23 Davis, ‘Introduction’, 7. Incidentally, Abbate claims Cavell (along with Lydia Goehr and Naomi Cumming) as a fellow traveller; a philosopher who ‘point[s] to performed music’s presence as a promise of life’. See Abbate, ‘Music – Drastic or Gnostic?’ 533.
24 There are seven page numbers against ‘Schechner, Richard; restored behaviour’ in Bial’s Reader, and in my first scan of the volume I found even more references to this idea.
25 Richard Schechner, ‘Performance Studies: The Broad Spectrum Approach’, in The Performance Studies Reader, 9.
26 Nicholas Ridout, ‘Performance and Democracy’, in The Cambridge Companion to Performance Studies, 17.
27 Davis, ‘Introduction’, 6. The definition Davis quotes outlines Roger Chartier’s ‘three areas of reality’.
28 Amelia Jones, ‘Live Art in History: A Paradox?’ in The Cambridge Companion to Performance Studies, 151.
30 See Richard Leppert, The Sight of Sound: Music, Representation, and the History of the Body (Berkeley, 1993).
31 Susan Leigh Foster, ‘Movement's Contagion: The Kinesthetic Impact of Performance’, in The Cambridge Companion to Performance Studies, 46.
33 See Elisabeth Le Guin, Boccherini's Body: An Essay in Carnal Musicology (Berkeley, 2005).
34 Kirshenbatt-Gimblett, ‘Performance Studies’, 46.
35 Dwight Conquergood, ‘Interventions and Radical Research’, in The Performance Studies Reader, 371, 370.
36 Ibid., 369.
37 W. B. Worthen, ‘Disciplines of the Text: Sites of Performance’, in The Performance Studies Reader, 20.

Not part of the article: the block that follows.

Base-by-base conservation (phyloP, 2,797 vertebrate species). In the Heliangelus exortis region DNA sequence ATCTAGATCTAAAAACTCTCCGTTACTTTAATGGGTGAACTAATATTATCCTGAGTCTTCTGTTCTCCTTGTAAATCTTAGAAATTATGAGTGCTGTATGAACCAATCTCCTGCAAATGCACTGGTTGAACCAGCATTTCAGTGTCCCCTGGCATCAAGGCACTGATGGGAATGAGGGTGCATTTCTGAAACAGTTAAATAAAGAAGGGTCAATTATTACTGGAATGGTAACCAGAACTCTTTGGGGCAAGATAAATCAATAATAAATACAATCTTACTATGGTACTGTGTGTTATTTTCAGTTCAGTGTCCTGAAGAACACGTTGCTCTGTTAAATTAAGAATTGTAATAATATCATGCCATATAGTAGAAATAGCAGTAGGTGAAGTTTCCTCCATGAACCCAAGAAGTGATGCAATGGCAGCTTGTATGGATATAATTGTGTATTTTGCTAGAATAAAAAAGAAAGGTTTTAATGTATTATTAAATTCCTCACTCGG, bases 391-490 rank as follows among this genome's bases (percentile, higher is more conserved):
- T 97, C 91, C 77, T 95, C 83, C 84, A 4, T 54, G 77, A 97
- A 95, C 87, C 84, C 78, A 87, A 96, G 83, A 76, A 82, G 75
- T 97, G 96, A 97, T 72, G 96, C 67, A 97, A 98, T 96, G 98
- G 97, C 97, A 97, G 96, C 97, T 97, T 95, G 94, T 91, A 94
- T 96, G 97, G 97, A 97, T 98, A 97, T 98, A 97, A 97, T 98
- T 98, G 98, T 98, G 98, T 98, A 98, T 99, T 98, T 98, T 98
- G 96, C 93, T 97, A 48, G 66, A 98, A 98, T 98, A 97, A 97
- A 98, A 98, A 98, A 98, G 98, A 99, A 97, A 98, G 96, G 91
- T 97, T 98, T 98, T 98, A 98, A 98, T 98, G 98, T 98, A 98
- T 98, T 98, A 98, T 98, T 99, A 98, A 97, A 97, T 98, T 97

38 Karol Berger has expressed similar reservations about Abbate’s separation of drastic performance from gnostic meaning. See his ‘Musicology According to Don Giovanni, or: Should We Get Drastic?’ The Journal of Musicology, 22/3 (2005), 490–501.
39 Baz Kershaw, ‘Performance as Research: Live Events and Documents’, in The Cambridge Companion to Performance Studies, 26.
40 Abbate, ‘Music – Drastic or Gnostic?’ 532.
41 Ibid., 514.
42 Ibid., 511, 532. This music is also presumably performed in ‘real space’, since Abbate goes on to discuss the ethical implication of ‘encountering a present other at point-blank range’ (532).
43 Philip Auslander, ‘Live and Technologically Mediated Performance’, in The Cambridge Companion to Performance Studies, 108–9.
44 Schechner, ‘Performance Studies: The Broad Spectrum Approach’, 8.
45 This journal, for example, boasts on its website that it ‘not only contains material on all aspects of the European canon, it has now widened its scope to publish high-quality essays on American opera and musical theatre, on non-Western music theatres, and on contemporary works’.
46 Davis, ‘Introduction’, 1.
47 John Bell, ‘Performance Studies in an Age of Terror’, in The Performance Studies Reader, 57–8.
48 Clifford Geertz, ‘Blurred Genres: The Refiguration of Social Thought’, in The Performance Studies Reader, 66, 68. See also Catherine Bell, ‘“Performance” and other Analogies’, in The Performance Studies Reader.
49 The biography printed in Critical Inquiry states that Abbate ‘worked as a dramaturg on the Metropolitan Opera’s new production of Don Giovanni, which premiered in March 2004’ and Cook’s forthcoming book Performance: New Perspectives Across the Disciplines is co-edited with the dramaturg Richard Pettengill.
50 Richard Schechner, quoted in Henry Bial, ‘What is Performance Studies’, in The Performance Studies Reader, 5.
51 Kershaw, ‘Performance as Research: Live Events and Documents’, 26.
52 See Linda Ben-Zvi, ‘Staging Calamities of Separation’, in Considering Calamity: Methods for Performance Research. Also ‘Reverend Billy [aka performance artist Bill Talen] … [who] has been raging against the noxious effects of consumerism, transnational capital, and the privatization of public space and culture in New York City since 1997’. Jill Lane, ‘Reverend Billy: Preaching, Protest, and Postindustrial Flânerie’, in The Performance Studies Reader, 357.
53 Jon McKenzie, ‘The Liminal-Norm’, in The Performance Studies Reader, 27. See Slavoj Žižek and Mladen Dolar, Opera’s Second Death (New York and London, 2002).